There is plenty of modern to explore in Seoul if that’s your thing. Generally for me, however, history is the name of the game. So rather than head out to Gangnam for neon and skyscrapers an afternoon wandering through Gyeongbokgung Palace and the Hanok Village was on order. The palace dates back to the 14th century, though there have been several cycles of destruction and reconstruction. So, no, I wasn’t really walking entirely amongst buildings from a previous era, but some of the restorations are close to true while other buildings are well done reconstructions.
The palace grounds are quite spread out and, while I’m sure it is possible to take in the experience just wandering on your own, I recommend going along with one of the guides. We happened to show up about 2 minutes before an English-speaking tour was starting so we lucked out on that one. I’m pretty sure we would have missed out a bit had we just gone on our own. For example, I doubt I would have figured out on my own that these small markers were used to “sort” those awaiting access to the throne room by social status.
Really some impressive buildings to wander amongst.
And it doesn’t hurt that all the leaves were changing; the foliage put on quite a show.
There is also the “secret garden” portion of the tour available at Gyeongbokgung Palace. You need to sign up in advance for that and apparently I thought I did but managed to not do so. Oops. Everything I’ve seen about it says it is worth doing so don’t be like me and screw that one up.
The tour of the main area is free once you buy a ticket or you can wander on your own. For the Secret Garden tickets and a guide are compulsory.
Last time I was in Seoul I more or less had the Hanok Village to myself. It was quiet and pleasant to explore the old residential neighborhood without the crowds. This trip was quite a different experience. The old buildings are still very cool and there was more street food available which I consider a bonus. There were also massive crowds, most of whom were wielding selfie sticks and generally just making for a crazed scene. It was not the same as 5 years ago; hardly too much of a surprise, I suppose. Still unfortunate, though.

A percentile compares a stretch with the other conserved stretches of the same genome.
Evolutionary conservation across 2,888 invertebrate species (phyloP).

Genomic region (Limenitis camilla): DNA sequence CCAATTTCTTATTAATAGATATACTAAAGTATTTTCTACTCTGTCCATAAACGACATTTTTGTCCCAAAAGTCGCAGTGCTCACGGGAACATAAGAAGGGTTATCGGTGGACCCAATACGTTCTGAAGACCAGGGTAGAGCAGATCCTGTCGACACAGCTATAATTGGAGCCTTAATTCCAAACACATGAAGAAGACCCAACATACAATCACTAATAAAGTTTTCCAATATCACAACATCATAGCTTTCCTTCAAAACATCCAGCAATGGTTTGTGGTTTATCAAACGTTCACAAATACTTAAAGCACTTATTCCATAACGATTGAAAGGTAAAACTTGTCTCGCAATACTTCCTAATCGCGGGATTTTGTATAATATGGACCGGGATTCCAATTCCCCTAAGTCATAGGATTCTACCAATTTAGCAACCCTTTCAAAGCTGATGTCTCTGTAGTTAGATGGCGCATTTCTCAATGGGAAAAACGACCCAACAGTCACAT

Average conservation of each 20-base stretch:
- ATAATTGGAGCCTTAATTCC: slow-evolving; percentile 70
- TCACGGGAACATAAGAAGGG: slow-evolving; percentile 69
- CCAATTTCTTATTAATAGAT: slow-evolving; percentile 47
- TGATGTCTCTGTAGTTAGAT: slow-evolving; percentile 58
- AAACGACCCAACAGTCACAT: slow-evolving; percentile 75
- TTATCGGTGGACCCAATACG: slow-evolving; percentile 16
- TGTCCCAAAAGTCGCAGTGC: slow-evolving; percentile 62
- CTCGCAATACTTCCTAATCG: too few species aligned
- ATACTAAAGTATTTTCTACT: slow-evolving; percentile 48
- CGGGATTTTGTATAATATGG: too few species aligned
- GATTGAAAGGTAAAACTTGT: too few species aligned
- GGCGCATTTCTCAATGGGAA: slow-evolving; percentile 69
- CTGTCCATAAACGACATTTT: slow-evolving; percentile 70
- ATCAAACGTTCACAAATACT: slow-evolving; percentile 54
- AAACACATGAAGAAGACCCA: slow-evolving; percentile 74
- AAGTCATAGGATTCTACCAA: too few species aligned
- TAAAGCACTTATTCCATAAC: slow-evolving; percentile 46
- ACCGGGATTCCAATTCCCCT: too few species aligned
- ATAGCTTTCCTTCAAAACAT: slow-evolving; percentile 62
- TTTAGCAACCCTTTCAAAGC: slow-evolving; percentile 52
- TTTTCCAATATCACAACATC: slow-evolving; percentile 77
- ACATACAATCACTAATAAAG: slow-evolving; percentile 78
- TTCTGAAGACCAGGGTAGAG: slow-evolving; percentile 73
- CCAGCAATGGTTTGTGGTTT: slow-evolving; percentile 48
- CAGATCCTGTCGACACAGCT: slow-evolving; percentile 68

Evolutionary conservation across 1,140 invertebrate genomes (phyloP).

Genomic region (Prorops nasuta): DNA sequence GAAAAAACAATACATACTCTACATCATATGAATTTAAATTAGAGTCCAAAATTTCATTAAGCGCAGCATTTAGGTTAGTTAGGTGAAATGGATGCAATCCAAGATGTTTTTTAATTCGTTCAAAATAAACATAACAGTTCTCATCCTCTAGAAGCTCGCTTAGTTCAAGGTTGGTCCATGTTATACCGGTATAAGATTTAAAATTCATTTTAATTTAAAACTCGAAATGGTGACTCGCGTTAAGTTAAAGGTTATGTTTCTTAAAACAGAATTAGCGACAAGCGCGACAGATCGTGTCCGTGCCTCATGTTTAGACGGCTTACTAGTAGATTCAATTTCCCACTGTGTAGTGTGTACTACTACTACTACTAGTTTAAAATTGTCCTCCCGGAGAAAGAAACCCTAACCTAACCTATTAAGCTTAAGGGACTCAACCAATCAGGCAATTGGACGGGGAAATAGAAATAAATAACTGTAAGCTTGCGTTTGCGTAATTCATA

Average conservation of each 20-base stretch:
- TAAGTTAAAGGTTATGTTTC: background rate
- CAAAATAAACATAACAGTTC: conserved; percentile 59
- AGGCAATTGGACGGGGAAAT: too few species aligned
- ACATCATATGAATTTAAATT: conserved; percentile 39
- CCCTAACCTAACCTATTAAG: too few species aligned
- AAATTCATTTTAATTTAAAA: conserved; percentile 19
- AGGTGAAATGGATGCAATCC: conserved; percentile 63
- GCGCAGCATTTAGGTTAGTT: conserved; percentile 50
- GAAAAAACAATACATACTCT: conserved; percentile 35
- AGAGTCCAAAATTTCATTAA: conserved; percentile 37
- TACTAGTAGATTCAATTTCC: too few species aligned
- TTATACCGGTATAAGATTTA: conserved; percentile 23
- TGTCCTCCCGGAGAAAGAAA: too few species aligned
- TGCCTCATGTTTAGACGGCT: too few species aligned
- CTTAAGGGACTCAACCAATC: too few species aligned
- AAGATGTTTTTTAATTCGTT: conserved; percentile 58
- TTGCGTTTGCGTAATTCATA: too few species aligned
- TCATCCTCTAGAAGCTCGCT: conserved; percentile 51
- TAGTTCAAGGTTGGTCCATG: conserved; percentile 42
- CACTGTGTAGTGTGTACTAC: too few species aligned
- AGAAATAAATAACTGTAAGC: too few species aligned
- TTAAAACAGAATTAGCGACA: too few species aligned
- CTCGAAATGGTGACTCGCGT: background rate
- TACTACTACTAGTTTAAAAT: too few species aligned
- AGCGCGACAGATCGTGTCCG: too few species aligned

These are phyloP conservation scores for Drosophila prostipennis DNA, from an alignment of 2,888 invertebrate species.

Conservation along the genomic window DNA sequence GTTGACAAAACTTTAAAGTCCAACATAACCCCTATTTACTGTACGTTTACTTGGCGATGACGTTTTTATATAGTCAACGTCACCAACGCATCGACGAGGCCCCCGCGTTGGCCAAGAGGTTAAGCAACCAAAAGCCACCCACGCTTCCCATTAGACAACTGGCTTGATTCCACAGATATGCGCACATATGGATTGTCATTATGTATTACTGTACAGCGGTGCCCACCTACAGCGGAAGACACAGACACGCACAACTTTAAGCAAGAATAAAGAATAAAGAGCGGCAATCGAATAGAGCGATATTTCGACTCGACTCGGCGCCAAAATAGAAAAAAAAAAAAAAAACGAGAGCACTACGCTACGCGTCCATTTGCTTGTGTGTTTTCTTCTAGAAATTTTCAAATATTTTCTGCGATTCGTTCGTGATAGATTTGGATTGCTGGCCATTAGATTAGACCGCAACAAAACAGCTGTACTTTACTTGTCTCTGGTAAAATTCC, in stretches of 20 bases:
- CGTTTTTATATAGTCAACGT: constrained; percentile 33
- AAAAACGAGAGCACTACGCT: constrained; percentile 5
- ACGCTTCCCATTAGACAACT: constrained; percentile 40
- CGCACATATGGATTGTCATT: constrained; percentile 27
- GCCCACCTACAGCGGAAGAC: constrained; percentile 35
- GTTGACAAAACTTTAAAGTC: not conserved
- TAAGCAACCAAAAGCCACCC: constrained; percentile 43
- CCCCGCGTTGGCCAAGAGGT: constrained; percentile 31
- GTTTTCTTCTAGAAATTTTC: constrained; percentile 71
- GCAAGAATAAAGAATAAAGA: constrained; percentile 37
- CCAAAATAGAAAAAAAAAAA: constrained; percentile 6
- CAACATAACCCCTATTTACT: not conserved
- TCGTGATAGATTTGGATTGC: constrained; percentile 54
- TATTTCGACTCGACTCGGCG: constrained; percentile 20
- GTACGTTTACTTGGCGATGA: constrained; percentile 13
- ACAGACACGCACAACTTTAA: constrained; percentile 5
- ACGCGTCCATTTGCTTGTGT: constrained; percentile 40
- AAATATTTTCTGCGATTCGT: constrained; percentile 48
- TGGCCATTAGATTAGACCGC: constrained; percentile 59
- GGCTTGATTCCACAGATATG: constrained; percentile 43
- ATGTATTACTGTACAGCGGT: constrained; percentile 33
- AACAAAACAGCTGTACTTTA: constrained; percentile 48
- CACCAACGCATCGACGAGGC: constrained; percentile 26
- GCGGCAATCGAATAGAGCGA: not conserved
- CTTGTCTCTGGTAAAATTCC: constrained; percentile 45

I still think the Hanok Village area is worth visiting. There are some cute shops and cafes scattered throughout and the views are still very cool. But it wasn’t quite as spectacular as last time I was there, and I can only think that is mostly related to the crowds. Then again, I’m a tourist, too, so I suppose I cannot really complain too much on that front.
Bonus “Old Seoul” bit: We stayed at the JW Marriot Dongdaemun Gate and one of the evenings I set up my GoPro on the balcony of the executive lounge to record a time lapse of the traffic passing by the centuries-old site. Lots of fun there.
Stephan and I also recorded an episode of the Dots, Lines & Destinations podcast while in Seoul; well worth a listen.
Never miss another post: Sign up for email alerts and get only the content you want direct to your inbox.